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RESOURCE CENTER AND ARCHIVES

Warrior builders fulfill dreamscomment (0)

October 3, 2002


Braving 90-plus degree heat, monsoon-type rains and a hailstorm, the Dream Builders Mission Team from Smoke Rise Baptist Church in Warrior fulfilled the dreams of two churches. And it all happened during a 13-day, 1,500-mile missions trip to Gallup, N.M.

Smoke Rise members had been involved in several construction projects through Builders for Christ and with other groups from Georgia and Texas but had never attempted a project of their own design.

So the church, under the leadership of Pastor Sid Cottingham, began praying for God’s guidance in choosing a project and destination.

Having previously worked on projects at a Navajo Reservation, the church had a special place in its heart for the Navajo of New Mexico.

Needing more space

At the same time, Oakridge Fellowship in Gallup was looking for a solution to its need for more space.

The Navajo congregation of 150 led by Pastor Eddie Rodriquez had outgrown its two previous facilities: an outdoor pavilion the church first met in and a building constructed in 2000 by a Houston, Texas, church group.

The dreams of the two churches began moving toward fulfillment when Smoke Rise made contact with Andrew Begaye of Gallup. Begaye acted as a liaison, alerting Smoke Rise to Oakridge’s need.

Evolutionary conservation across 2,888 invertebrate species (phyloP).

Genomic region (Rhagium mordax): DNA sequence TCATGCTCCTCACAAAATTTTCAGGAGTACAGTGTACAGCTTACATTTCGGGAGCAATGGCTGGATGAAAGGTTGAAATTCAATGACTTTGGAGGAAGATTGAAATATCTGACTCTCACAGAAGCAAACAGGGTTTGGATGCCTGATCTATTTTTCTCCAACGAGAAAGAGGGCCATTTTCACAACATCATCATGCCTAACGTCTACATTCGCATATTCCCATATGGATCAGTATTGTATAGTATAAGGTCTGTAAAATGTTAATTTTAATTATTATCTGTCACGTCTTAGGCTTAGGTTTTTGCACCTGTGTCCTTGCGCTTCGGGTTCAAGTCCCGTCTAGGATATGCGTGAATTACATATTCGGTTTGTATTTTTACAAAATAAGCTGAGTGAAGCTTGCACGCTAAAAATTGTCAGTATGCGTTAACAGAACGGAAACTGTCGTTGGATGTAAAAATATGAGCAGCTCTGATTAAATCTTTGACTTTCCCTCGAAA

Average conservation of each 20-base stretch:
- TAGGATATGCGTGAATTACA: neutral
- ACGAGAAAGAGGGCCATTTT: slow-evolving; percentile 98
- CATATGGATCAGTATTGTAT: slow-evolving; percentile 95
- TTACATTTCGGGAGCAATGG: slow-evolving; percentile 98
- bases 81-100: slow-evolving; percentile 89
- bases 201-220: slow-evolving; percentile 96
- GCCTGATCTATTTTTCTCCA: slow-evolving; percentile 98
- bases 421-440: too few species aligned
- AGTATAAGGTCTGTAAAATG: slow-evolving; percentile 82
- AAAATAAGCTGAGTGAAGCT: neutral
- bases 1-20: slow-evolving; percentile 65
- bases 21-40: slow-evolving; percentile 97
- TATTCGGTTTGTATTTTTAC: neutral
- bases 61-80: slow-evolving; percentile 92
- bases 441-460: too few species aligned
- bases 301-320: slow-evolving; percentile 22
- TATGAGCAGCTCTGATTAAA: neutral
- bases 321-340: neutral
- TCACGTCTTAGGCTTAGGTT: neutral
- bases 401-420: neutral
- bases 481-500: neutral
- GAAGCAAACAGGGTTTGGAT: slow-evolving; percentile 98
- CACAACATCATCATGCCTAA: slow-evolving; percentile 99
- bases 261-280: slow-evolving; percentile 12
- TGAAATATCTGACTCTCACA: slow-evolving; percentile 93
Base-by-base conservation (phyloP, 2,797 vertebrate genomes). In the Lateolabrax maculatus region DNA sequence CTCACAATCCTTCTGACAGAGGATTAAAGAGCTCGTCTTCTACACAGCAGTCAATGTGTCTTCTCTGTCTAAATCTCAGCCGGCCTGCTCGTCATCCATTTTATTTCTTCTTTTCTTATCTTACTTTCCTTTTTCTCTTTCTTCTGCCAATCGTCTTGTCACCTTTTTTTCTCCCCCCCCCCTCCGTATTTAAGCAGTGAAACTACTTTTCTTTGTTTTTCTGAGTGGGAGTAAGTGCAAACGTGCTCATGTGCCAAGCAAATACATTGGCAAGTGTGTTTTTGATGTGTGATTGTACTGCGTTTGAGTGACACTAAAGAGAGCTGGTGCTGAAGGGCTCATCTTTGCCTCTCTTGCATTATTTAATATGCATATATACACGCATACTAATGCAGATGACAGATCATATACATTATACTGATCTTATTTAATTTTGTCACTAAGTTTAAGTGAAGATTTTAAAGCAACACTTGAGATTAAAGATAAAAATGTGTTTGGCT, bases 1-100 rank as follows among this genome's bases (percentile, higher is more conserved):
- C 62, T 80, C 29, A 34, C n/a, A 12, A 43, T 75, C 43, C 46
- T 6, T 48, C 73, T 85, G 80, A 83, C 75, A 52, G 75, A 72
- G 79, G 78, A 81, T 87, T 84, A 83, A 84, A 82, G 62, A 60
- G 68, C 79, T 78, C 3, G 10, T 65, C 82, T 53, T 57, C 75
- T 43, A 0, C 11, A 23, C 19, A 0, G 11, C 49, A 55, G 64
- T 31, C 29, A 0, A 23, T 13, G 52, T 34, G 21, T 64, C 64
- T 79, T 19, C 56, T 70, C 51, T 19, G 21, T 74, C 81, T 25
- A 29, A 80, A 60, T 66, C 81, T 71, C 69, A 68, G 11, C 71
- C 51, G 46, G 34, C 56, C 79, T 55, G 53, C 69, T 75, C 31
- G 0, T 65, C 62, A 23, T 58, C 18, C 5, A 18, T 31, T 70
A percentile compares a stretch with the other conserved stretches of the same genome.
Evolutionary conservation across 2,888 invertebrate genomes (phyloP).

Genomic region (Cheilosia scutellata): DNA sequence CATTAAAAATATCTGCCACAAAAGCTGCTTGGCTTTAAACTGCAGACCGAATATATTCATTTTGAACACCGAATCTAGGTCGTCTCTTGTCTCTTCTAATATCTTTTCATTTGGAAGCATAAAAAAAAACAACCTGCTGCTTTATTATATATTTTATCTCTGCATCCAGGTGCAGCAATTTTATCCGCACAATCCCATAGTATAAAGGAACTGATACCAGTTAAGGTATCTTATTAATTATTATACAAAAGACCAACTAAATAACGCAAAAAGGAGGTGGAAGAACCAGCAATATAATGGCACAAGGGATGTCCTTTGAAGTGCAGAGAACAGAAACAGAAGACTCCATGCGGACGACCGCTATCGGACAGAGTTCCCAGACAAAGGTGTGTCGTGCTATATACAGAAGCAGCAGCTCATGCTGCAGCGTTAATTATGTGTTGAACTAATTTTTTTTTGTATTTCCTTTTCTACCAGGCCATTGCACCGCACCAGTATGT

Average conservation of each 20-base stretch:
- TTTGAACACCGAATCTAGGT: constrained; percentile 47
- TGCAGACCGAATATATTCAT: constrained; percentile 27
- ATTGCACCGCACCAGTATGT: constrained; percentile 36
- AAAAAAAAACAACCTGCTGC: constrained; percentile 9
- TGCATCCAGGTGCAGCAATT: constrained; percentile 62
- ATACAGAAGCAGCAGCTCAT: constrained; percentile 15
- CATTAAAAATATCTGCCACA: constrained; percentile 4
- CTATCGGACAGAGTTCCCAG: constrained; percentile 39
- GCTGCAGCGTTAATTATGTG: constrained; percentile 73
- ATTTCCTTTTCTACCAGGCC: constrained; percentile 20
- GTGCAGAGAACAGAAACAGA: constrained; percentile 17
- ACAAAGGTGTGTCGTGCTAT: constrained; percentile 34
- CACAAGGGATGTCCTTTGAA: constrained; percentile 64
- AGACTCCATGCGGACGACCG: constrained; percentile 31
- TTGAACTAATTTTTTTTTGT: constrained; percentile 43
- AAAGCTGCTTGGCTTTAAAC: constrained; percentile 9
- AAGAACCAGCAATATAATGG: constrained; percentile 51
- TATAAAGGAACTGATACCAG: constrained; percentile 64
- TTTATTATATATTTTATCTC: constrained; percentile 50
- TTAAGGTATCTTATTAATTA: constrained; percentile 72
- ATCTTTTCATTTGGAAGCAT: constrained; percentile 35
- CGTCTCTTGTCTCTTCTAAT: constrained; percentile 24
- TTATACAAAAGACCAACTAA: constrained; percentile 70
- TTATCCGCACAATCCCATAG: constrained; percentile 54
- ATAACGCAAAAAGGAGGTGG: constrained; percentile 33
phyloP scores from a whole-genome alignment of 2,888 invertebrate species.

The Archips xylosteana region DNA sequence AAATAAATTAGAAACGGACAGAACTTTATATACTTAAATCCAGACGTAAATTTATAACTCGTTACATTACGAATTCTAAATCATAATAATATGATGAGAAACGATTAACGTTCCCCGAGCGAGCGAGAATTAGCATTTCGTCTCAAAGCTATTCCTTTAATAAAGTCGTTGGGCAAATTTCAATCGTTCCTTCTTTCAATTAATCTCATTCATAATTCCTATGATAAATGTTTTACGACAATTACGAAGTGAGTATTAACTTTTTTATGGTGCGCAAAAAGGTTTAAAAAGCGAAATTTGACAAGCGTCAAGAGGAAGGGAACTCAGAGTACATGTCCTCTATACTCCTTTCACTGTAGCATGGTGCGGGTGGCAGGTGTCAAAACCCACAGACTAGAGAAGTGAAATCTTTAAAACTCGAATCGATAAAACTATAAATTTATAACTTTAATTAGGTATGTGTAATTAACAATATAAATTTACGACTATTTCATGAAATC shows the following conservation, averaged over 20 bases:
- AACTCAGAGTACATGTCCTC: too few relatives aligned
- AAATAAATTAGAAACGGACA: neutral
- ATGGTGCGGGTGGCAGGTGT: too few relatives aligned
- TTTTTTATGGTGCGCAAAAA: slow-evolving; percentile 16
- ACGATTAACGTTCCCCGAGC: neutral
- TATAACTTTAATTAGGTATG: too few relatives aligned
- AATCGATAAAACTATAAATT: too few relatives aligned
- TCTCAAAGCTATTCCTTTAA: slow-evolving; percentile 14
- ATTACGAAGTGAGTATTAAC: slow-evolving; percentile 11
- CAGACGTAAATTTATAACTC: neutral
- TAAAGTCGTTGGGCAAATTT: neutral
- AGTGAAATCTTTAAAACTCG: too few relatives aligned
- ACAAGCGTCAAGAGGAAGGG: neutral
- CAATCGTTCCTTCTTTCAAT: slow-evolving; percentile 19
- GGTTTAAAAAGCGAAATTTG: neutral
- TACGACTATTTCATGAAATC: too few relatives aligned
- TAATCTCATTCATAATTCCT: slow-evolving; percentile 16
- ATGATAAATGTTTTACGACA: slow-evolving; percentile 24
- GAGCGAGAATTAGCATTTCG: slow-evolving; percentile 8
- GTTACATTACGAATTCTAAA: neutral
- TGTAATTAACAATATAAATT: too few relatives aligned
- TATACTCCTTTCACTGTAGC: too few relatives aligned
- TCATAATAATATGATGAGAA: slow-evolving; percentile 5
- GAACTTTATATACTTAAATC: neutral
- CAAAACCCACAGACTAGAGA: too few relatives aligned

An initial scouting trip was made in March by minister to senior Adults Randy Wiginton and his wife, Barbara, and the churches began planning.

Support grew among the members of Smoke Rise as the congregation committed to collecting a special offering to pay for all the building materials needed to build a 32-by-50-foot fellowship hall.

Even the church’s children got in on the fund raising as all money given to the Vacation Bible School offering was designated for the fund.

When the day for traveling came, 52 Smoke Rise youth and adults led by Wiginton and youth minister Stephen Hall traveled to Gallup. They worked together to build the fellowship hall, conduct Vacation Bible Clubs and sports clinics. They also made improvements on housing at the reservation and the property of Native Bible Church, where the youth of Smoke Rise stayed.

Volunteers from the church worked with the Dreambuilders through the heat, rain and hail to complete the fellowship hall within five days. The youth were even able to paint the new addition so it would be ready for use the following Sunday.

While the construction was going on, Oakridge held a camp meeting under a tent beside the site. They met three times a day and 17 people accepted Christ. Oakridge invited the Smoke Rise team to the baptism on Friday, which took place in what was available — a horse trough.

Although three states apart, the churches bonded together as they witnessed God’s power in the work that fulfilled their dreams.

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